Going Green: What's in it for General Aviation? 2008-01-2225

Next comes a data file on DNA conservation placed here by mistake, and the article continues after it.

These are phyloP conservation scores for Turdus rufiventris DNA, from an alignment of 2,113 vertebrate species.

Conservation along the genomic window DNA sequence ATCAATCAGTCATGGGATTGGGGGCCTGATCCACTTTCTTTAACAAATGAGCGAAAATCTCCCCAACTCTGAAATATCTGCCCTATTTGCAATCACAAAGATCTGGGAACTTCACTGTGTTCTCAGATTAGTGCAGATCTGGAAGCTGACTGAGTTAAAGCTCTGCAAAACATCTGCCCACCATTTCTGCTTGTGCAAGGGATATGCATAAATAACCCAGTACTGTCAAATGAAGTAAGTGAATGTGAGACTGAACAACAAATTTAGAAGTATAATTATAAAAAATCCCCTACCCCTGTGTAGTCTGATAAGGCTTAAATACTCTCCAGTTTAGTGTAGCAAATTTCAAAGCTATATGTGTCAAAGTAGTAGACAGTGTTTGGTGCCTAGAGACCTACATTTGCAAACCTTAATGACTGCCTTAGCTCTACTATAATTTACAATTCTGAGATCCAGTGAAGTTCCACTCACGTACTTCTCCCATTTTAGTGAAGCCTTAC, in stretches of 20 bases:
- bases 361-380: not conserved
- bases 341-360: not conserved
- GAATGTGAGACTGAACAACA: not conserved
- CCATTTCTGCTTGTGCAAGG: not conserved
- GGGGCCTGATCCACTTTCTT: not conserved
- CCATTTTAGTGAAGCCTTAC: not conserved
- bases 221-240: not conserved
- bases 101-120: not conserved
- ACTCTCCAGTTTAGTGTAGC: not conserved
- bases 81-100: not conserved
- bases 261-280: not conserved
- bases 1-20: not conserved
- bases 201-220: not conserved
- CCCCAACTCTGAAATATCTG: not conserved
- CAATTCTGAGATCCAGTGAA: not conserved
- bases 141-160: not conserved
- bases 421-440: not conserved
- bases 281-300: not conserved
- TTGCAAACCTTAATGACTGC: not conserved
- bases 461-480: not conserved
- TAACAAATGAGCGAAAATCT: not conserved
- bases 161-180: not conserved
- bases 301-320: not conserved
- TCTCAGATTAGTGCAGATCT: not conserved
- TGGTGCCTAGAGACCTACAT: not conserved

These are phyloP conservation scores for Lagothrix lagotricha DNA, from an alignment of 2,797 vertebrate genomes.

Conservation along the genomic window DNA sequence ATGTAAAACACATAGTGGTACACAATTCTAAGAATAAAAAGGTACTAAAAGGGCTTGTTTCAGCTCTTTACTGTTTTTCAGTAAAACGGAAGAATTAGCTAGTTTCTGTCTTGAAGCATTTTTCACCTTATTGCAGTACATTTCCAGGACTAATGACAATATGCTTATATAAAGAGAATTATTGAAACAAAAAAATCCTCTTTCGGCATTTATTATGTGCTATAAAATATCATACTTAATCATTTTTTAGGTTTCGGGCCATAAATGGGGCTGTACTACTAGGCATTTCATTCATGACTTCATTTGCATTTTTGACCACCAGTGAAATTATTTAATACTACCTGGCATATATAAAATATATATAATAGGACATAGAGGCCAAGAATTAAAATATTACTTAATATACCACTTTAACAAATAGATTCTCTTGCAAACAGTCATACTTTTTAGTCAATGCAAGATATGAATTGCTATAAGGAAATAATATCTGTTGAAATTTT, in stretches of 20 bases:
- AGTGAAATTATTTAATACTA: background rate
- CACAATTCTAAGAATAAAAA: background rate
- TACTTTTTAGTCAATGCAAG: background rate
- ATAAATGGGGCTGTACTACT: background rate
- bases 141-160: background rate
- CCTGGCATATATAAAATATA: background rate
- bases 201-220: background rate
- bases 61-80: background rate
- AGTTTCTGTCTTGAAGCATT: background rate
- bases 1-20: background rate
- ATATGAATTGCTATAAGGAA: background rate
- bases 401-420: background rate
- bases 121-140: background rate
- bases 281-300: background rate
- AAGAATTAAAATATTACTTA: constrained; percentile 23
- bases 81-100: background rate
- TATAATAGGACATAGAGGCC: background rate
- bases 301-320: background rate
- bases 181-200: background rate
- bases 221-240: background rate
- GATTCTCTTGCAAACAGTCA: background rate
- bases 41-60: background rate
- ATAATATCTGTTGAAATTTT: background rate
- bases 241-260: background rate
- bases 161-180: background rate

Global warming concerns have prompted actions to restrict carbon dioxide emissions by a rapidly growing number of nations throughout the world. The aviation community can expect emission limits in the near future, and should become pro-active in this arena. Rapid advances are being made in the automobile industry to research and develop more efficient vehicles. The very successful introduction of gasoline-electric hybrid automobiles has spawned intense research and development of advanced batteries, ultra-capacitors, electric motors and controls. Opportunities for adapting automobile technologies to small general aviation airplanes should be exploited. Over the past few years, several groups have successfully flown experimental airplanes powered by ground-rechargeable batteries. Performance studies of small single-engine battery-powered airplanes show that performance is severely restricted because of low specific energy values (kWh/kg) of chemical batteries compared to traditional fossil fuels. However, advantages of zero in-flight emissions, high reliability, and fuel cost of only $1/gallon of avgas equivalent make the battery-powered airplane increasingly attractive. An airplane with minimum power lift-to-drag ratio (L/D) of 17 and battery with specific energy of 0.250 kWh/kg will provide single-person flight duration of two hours, or two-person flight duration of one hour, adequate for many Light Sport Aircraft (LSA) and training operations.